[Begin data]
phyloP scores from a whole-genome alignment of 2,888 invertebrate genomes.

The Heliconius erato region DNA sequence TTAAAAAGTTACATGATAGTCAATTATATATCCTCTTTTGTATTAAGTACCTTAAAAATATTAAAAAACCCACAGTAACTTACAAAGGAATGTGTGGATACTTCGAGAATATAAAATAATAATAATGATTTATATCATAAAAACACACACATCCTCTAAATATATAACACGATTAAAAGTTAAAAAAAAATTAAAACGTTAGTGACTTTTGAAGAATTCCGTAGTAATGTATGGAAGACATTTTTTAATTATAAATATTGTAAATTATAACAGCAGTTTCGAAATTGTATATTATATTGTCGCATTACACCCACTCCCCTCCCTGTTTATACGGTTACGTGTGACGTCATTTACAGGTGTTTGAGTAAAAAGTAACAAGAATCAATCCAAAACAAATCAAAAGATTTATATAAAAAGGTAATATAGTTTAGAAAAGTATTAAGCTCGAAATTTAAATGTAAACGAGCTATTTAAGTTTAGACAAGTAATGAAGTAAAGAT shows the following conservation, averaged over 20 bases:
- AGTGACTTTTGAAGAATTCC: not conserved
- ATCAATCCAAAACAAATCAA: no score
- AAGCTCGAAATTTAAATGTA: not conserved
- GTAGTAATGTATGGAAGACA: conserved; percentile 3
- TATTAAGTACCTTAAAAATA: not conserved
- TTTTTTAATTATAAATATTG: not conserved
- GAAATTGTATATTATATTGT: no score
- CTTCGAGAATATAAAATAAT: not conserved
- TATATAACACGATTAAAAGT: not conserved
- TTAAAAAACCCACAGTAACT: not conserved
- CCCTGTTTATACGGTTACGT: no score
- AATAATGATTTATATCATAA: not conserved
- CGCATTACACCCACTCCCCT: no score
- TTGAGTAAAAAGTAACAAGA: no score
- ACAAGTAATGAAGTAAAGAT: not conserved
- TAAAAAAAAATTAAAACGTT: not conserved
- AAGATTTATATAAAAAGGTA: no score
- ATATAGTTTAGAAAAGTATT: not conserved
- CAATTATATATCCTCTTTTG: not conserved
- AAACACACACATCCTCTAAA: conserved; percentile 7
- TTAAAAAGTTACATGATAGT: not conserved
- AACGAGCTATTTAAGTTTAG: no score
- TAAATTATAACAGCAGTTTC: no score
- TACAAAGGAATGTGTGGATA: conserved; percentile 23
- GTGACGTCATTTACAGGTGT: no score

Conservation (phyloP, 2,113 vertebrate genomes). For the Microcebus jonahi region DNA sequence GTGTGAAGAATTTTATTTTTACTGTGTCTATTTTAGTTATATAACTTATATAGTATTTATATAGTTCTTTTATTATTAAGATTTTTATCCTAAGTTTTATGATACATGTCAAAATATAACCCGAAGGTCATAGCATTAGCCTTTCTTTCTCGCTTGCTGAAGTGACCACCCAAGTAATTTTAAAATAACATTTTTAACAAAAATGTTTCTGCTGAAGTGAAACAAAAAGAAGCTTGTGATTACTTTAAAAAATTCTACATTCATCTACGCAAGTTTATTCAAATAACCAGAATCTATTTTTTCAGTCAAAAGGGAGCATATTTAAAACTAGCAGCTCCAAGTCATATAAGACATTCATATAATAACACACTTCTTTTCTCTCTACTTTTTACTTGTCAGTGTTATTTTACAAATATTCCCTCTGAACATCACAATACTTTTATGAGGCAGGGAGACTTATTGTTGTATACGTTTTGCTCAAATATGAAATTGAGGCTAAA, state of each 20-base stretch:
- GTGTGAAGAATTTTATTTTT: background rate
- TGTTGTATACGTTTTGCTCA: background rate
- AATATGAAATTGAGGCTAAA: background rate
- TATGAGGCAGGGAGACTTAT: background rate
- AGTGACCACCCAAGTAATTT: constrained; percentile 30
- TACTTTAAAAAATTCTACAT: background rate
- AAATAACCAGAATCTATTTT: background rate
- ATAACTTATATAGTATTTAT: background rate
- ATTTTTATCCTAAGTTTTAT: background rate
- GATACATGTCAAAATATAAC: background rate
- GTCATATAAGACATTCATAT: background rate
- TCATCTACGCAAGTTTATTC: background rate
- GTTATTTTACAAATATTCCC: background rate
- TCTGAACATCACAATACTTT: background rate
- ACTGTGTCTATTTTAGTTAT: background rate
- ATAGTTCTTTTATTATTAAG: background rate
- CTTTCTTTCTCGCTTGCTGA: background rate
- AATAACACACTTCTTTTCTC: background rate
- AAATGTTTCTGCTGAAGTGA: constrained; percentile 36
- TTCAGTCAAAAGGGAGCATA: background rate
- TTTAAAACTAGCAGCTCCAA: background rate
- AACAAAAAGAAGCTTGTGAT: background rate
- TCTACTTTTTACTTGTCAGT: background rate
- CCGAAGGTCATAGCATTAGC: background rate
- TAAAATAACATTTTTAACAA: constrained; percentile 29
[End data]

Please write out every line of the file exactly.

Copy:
phyloP scores from a whole-genome alignment of 2,888 invertebrate genomes.

The Heliconius erato region DNA sequence TTAAAAAGTTACATGATAGTCAATTATATATCCTCTTTTGTATTAAGTACCTTAAAAATATTAAAAAACCCACAGTAACTTACAAAGGAATGTGTGGATACTTCGAGAATATAAAATAATAATAATGATTTATATCATAAAAACACACACATCCTCTAAATATATAACACGATTAAAAGTTAAAAAAAAATTAAAACGTTAGTGACTTTTGAAGAATTCCGTAGTAATGTATGGAAGACATTTTTTAATTATAAATATTGTAAATTATAACAGCAGTTTCGAAATTGTATATTATATTGTCGCATTACACCCACTCCCCTCCCTGTTTATACGGTTACGTGTGACGTCATTTACAGGTGTTTGAGTAAAAAGTAACAAGAATCAATCCAAAACAAATCAAAAGATTTATATAAAAAGGTAATATAGTTTAGAAAAGTATTAAGCTCGAAATTTAAATGTAAACGAGCTATTTAAGTTTAGACAAGTAATGAAGTAAAGAT shows the following conservation, averaged over 20 bases:
- AGTGACTTTTGAAGAATTCC: not conserved
- ATCAATCCAAAACAAATCAA: no score
- AAGCTCGAAATTTAAATGTA: not conserved
- GTAGTAATGTATGGAAGACA: conserved; percentile 3
- TATTAAGTACCTTAAAAATA: not conserved
- TTTTTTAATTATAAATATTG: not conserved
- GAAATTGTATATTATATTGT: no score
- CTTCGAGAATATAAAATAAT: not conserved
- TATATAACACGATTAAAAGT: not conserved
- TTAAAAAACCCACAGTAACT: not conserved
- CCCTGTTTATACGGTTACGT: no score
- AATAATGATTTATATCATAA: not conserved
- CGCATTACACCCACTCCCCT: no score
- TTGAGTAAAAAGTAACAAGA: no score
- ACAAGTAATGAAGTAAAGAT: not conserved
- TAAAAAAAAATTAAAACGTT: not conserved
- AAGATTTATATAAAAAGGTA: no score
- ATATAGTTTAGAAAAGTATT: not conserved
- CAATTATATATCCTCTTTTG: not conserved
- AAACACACACATCCTCTAAA: conserved; percentile 7
- TTAAAAAGTTACATGATAGT: not conserved
- AACGAGCTATTTAAGTTTAG: no score
- TAAATTATAACAGCAGTTTC: no score
- TACAAAGGAATGTGTGGATA: conserved; percentile 23
- GTGACGTCATTTACAGGTGT: no score

Conservation (phyloP, 2,113 vertebrate genomes). For the Microcebus jonahi region DNA sequence GTGTGAAGAATTTTATTTTTACTGTGTCTATTTTAGTTATATAACTTATATAGTATTTATATAGTTCTTTTATTATTAAGATTTTTATCCTAAGTTTTATGATACATGTCAAAATATAACCCGAAGGTCATAGCATTAGCCTTTCTTTCTCGCTTGCTGAAGTGACCACCCAAGTAATTTTAAAATAACATTTTTAACAAAAATGTTTCTGCTGAAGTGAAACAAAAAGAAGCTTGTGATTACTTTAAAAAATTCTACATTCATCTACGCAAGTTTATTCAAATAACCAGAATCTATTTTTTCAGTCAAAAGGGAGCATATTTAAAACTAGCAGCTCCAAGTCATATAAGACATTCATATAATAACACACTTCTTTTCTCTCTACTTTTTACTTGTCAGTGTTATTTTACAAATATTCCCTCTGAACATCACAATACTTTTATGAGGCAGGGAGACTTATTGTTGTATACGTTTTGCTCAAATATGAAATTGAGGCTAAA, state of each 20-base stretch:
- GTGTGAAGAATTTTATTTTT: background rate
- TGTTGTATACGTTTTGCTCA: background rate
- AATATGAAATTGAGGCTAAA: background rate
- TATGAGGCAGGGAGACTTAT: background rate
- AGTGACCACCCAAGTAATTT: constrained; percentile 30
- TACTTTAAAAAATTCTACAT: background rate
- AAATAACCAGAATCTATTTT: background rate
- ATAACTTATATAGTATTTAT: background rate
- ATTTTTATCCTAAGTTTTAT: background rate
- GATACATGTCAAAATATAAC: background rate
- GTCATATAAGACATTCATAT: background rate
- TCATCTACGCAAGTTTATTC: background rate
- GTTATTTTACAAATATTCCC: background rate
- TCTGAACATCACAATACTTT: background rate
- ACTGTGTCTATTTTAGTTAT: background rate
- ATAGTTCTTTTATTATTAAG: background rate
- CTTTCTTTCTCGCTTGCTGA: background rate
- AATAACACACTTCTTTTCTC: background rate
- AAATGTTTCTGCTGAAGTGA: constrained; percentile 36
- TTCAGTCAAAAGGGAGCATA: background rate
- TTTAAAACTAGCAGCTCCAA: background rate
- AACAAAAAGAAGCTTGTGAT: background rate
- TCTACTTTTTACTTGTCAGT: background rate
- CCGAAGGTCATAGCATTAGC: background rate
- TAAAATAACATTTTTAACAA: constrained; percentile 29